The death of Nanci Griffith on August 13, 2021, at the all too young age of 68, robbed the world of a lively wit, a canny observer of life, and a brilliant songwriter-performer.
Her passing was eloquently, and emotionally, observed by her longtime friend Suzy Bogguss, who had a Top 10 country hit in 1992 with “Outbound Plane,” written by Griffith with Tom Russell. “My heart is aching😔A beautiful soul that I love has left this earth,” wrote Bogguss on Instagram.
“I feel blessed to have many memories of our times together along with most everything she ever recorded. I’m going to spend the day reveling in the articulate masterful legacy she’s left us🌺Rest my dear friend Nanci Griffith💖.”
Many other fellow artists, including Rosanne Cash, Ron Sexsmith, Kelly Willis, and Chris Smither paid tribute to Griffith. Jason Isbell wrote: “Nanci Griffith wrote such beautiful songs. I didn’t know her, but I believe it must be true that she had a big beautiful heart. You can hear it.”
Darius Rucker added: “Today i am just sad man. I lost one of my idols. One of the reasons I am in Nashville. She blew my mind the first time I heard [‘Mary & Omie,’ from 1984’s Once In A Very Blue Moon]. And singing with her was my favorite things to do.”
In a statement, Gold Mountain Entertainment said: “It was Nanci’s wish that no further formal statement or press release happen for a week following her passing.” Griffith survived two bouts of cancer in the 1990s, but had not released a new record since 2012’s Intersection, cut at home with longtime band members Pete and Maura Kennedy.
Griffith was a Texan troubadour who rose to prominence through the evocative and delicate charms of her own material. Ironically, she was best known to some for a song she didn’t write, Julie Gold’s “From A Distance,” which became a signature from her rightly revered Lone Star State Of Mind album of 1987, before it was a pop hit for Bette Midler in the US and Cliff Richard in the UK.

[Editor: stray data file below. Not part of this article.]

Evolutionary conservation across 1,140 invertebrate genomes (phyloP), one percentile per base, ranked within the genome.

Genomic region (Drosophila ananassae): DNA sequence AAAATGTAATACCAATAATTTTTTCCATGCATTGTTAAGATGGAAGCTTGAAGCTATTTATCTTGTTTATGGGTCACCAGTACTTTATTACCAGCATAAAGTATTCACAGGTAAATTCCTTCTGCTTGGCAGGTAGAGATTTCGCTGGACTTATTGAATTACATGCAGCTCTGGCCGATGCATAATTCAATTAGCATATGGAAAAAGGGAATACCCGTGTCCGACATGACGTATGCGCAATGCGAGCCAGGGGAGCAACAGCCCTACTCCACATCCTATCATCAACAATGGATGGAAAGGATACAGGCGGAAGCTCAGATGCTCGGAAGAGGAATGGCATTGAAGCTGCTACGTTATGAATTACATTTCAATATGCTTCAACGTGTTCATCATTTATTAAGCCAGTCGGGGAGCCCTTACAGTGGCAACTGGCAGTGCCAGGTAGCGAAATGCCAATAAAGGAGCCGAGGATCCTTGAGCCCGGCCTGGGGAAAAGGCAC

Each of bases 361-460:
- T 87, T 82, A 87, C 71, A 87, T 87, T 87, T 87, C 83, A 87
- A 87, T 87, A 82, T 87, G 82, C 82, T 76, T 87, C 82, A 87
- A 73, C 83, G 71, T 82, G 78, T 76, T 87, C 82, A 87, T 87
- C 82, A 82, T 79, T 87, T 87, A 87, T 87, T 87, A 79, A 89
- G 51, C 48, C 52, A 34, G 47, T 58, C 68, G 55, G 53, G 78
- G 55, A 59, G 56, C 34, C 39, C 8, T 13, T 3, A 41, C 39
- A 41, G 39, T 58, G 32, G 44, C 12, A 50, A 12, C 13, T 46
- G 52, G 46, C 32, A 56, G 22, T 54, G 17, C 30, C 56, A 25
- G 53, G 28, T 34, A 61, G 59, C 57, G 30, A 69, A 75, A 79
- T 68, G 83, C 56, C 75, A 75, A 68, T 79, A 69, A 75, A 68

But by then, Griffith had written her own name firmly into the country music mainstream when Kathy Mattea took her “Love At The Five And Dime” (originally from Last Of The True Believers) into the country Top 3 in 1986. The breakthrough Lone Star State Of Mind was the fifth entry, and major label debut, in a distinguished catalog of 20 LPs spanning 34 years. Her versatility embraced pretty ballads, southern twang, and political messages of her own, and made her an equally adept interpreter.
That was especially evident on Griffith’s Grammy-winning Other Voices, Other Rooms set of 1993, and its 1998 sequel Other Voices, Too (A Trip Back to Bountiful). In 2006, she even turned torch singer for Ruby’s Torch, which gathered her favorite romantic covers. And this from an artist who in her early emergence was described by Rolling Stone as the “Queen of Folkabilly.”
Describing her style in her own way, she told The Guardian in 1988: “You take a whole lot of Woody Guthrie and a whole lot of Loretta Lynn and you swoosh it around and it comes out as Nanci Griffith.”
In the first of two interviews with this writer, in 2006, Griffith said of Ruby’s Torch: “I’ve touched on the whole torch song concept several times with one-offs on records, but I’ve never done a whole album of them. Plus, my stepfather was a brilliant big band player. While I was growing up he was the most popular piano bar player in Austin, Texas.”
Songs of many styles were integral to Griffith’s upbringing in Texas, well before she began performing in clubs around the Austin area at a mere 14 years of age. She attended the University of Texas and went on to teach kindergarten, committing late to a career in music at age 23. Her first release was the locally-released but much admired folk-country set There’s A Light Beyond These Woods.
After she signed to MCA, Griffith continued to cover and be covered: Emmylou Harris and Willie Nelson recorded her “Gulf Coast Highway” on Harris’ 1990 album Duets. She was then afforded the special compliment of being asked by Bob Dylan to perform his “Boots Of Spanish Leather,” which she’d recorded on Other Voices, Other Rooms, at his anniversary concert at Madison Square Garden in 1992.
Speaking about the torch song collection and how quickly it was recorded, live in the studio, Griffith added: “Most of my recordings have been live anyway, because I have a short attention span. I like to go in, put my heart into it and clear out of there. Even if I am the one playing guitar, and I am the leader in the session, it’s still done the same way.”